Erdogan Calls On Turks To Boycott French Goods Over 'Macron's Anti-Islam'; Lira Continues Implosion

The latest France-Turkey fast deteriorating diplomatic spat has gone from bad to worse, after on Saturday France recalled its ambassador following President Erdogan's insulting remarks targeting Macron, which also riled EU leaders. But on Sunday Erdogan repeated the words, "Macron needs to get himself checked out" - suggesting the French leader has mental problems due to remarks which blamed "Islamist terrorism" in the wake of the horrific beheading of a middle school teacher on October 16 by a young Chechen refugee angry the teacher had shown cartoon images of Muhammad. 

On Monday Erdogan escalated dramatically, calling for a Turkish boycott of all French goods over what he called France's 'anti-Islamic' stance towards Muslims and the Turkish people. The call for a boycott of France plunged the lira to a new all time low of 8.0750, while Turkish stocks sink. 

Erdogan said during a televised speech in Ankara:

"As it has been said in France, 'don't buy Turkish-labelled goods', I call on my people here. Never give credit to French-labelled goods, don't buy them."

This could create a broader ripple effect and new tensions for France among a number of Middle East countries as "calls for boycott also erupted over the Middle East, with some outlets in Kuwait, Jordan and Qatar removing made-in-France items from their stalls, and protests erupting in several countries," according to Israeli media.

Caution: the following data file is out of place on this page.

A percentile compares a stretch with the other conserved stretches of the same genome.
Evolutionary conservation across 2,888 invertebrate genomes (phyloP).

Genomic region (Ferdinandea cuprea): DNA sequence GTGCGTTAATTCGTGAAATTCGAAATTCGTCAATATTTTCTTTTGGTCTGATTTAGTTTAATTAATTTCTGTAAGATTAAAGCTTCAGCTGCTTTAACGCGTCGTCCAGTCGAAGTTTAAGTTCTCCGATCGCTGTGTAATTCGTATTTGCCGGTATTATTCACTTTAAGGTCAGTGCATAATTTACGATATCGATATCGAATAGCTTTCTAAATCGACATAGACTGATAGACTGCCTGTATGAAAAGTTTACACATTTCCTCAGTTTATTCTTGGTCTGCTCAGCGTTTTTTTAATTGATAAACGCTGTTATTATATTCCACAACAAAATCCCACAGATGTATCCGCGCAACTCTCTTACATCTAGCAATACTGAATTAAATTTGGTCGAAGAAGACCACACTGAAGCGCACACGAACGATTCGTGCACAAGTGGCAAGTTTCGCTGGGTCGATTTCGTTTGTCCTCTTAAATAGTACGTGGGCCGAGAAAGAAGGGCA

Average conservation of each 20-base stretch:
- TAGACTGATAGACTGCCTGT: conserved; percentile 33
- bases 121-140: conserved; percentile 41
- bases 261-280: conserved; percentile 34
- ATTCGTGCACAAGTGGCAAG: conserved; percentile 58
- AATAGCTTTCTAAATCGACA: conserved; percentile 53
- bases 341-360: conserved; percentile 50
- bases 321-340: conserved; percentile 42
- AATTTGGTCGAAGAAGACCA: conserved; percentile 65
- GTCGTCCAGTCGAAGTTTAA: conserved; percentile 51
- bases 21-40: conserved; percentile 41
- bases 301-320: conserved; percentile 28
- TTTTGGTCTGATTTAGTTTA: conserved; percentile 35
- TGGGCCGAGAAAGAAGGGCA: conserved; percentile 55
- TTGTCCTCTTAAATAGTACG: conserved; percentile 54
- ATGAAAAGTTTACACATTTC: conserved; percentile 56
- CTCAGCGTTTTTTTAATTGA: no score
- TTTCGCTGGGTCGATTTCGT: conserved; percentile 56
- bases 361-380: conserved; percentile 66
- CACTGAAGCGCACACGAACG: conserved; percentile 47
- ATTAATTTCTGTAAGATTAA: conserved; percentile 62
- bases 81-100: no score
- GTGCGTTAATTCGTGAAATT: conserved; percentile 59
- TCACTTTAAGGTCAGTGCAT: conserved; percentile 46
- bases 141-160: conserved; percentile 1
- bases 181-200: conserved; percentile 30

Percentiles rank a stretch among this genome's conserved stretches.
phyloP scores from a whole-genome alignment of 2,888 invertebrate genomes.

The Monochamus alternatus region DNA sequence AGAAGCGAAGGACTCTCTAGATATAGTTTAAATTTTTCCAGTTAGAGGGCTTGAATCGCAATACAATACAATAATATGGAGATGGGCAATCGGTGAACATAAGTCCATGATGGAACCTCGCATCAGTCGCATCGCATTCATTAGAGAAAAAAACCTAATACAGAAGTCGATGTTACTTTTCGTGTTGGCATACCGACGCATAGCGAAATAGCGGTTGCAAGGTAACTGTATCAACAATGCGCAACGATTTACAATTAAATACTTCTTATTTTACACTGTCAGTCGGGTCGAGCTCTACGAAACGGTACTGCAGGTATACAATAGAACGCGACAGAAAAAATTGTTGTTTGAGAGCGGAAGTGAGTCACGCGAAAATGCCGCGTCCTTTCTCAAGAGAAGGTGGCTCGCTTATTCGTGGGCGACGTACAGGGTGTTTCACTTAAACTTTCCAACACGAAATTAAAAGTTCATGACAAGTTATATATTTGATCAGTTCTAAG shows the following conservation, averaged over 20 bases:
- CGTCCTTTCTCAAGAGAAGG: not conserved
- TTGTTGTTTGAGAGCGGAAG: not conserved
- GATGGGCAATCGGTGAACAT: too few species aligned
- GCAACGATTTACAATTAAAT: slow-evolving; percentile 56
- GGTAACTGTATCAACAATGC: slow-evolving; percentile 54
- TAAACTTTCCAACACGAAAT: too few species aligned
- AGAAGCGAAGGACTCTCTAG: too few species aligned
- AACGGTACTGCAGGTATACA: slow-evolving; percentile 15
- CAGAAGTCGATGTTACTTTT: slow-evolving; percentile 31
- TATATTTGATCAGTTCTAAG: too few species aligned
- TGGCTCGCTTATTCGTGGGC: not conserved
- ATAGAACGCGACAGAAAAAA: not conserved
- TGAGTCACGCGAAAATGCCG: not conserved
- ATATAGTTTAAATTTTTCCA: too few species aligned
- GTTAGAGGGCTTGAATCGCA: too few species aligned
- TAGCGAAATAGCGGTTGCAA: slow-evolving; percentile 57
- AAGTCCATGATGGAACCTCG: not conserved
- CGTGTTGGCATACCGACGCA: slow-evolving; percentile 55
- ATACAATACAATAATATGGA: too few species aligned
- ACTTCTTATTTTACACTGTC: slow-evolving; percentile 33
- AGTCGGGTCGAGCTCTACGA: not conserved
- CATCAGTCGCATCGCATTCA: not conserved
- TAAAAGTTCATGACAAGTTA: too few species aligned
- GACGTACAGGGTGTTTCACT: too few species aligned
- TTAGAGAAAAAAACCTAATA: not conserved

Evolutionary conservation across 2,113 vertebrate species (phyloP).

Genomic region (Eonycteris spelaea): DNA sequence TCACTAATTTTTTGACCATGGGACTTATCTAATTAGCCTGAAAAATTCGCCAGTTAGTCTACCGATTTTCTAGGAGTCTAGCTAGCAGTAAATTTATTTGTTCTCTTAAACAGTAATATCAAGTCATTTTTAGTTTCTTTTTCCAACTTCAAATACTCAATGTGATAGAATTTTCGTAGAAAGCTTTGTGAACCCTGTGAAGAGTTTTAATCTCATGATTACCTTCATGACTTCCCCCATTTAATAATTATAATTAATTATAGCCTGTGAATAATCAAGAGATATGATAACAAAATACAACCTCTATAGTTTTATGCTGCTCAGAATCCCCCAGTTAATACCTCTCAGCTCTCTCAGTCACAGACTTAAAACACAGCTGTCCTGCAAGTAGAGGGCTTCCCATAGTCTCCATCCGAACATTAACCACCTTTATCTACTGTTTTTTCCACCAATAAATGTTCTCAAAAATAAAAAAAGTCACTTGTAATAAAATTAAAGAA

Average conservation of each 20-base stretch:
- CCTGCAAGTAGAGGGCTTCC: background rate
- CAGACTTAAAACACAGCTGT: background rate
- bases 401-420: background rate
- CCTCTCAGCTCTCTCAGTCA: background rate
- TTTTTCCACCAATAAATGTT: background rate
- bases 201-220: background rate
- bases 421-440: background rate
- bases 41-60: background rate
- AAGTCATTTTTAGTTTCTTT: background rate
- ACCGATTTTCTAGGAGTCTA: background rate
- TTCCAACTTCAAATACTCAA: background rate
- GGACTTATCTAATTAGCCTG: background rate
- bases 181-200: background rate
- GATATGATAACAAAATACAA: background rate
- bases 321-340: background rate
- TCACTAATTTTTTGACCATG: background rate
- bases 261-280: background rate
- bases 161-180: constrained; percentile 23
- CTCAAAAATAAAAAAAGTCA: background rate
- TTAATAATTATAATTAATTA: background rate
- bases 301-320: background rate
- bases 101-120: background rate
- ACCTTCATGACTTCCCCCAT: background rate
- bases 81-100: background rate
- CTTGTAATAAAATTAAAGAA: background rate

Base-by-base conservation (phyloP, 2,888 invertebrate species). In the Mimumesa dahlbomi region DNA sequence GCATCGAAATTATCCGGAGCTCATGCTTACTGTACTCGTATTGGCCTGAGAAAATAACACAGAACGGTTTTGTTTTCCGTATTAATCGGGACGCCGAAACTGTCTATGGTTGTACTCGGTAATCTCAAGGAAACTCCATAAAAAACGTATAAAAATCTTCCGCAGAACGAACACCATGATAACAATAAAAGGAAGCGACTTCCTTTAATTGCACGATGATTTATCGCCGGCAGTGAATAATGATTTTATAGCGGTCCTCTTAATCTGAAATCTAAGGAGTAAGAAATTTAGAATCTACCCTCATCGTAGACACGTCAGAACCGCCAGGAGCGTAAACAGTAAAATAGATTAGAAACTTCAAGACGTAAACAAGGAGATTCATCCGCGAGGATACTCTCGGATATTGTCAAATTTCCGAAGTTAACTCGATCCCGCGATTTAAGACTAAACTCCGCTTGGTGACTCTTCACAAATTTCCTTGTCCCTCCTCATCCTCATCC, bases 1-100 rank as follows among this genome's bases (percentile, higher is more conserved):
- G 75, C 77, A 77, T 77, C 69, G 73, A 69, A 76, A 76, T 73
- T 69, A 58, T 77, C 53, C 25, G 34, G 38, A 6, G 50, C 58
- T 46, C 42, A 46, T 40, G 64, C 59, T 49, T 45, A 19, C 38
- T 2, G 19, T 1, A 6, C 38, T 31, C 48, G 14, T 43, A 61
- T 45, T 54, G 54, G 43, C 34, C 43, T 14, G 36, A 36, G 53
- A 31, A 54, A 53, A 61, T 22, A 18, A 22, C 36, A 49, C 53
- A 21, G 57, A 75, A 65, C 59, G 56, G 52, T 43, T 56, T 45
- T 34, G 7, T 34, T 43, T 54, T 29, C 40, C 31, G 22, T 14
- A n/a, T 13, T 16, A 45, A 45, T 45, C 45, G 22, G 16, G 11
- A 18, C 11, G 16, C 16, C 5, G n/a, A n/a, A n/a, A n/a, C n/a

At the same time Macron has emphasized a freedom of speech message over the teacher Samuel Paty's slaying, vowing that the French "not give up our cartoons".

Erdogan's fiery speech in reaction further emphasized Macron's supposed 'anti-Islamic' stance.

The whole episode has brought back with ferocity the national debate over free speech versus political correctness and "sensitivity" to the beliefs of Islamic hardliners, as especially seen with some recent public displays in France inspired of the January 7, 2015 Charlie Hebdo massacre.

Statements are now coming in from other leaders of Muslim majority countries, which could be a bad sign for France:

Meanwhile Pakistani PM Imran Khan accused him of 'attacking Islam' while summoning the French ambassador to explain himself.  

Boycotts of French goods are also underway in supermarkets in Qatar and Kuwait, with further calls to spurn French products in Jordan and other states.

On Monday, the head of France's MEDEF employers' federation said the boycott, which he described as 'foolishness', was clearly bad news for companies already hard hit by the coronavirus pandemic.

However, the MEDEF chief Geoffroy Roux de Bezieux still said: "But there is no question of giving in to blackmail," and he added that "It is a question of sticking to our republican values."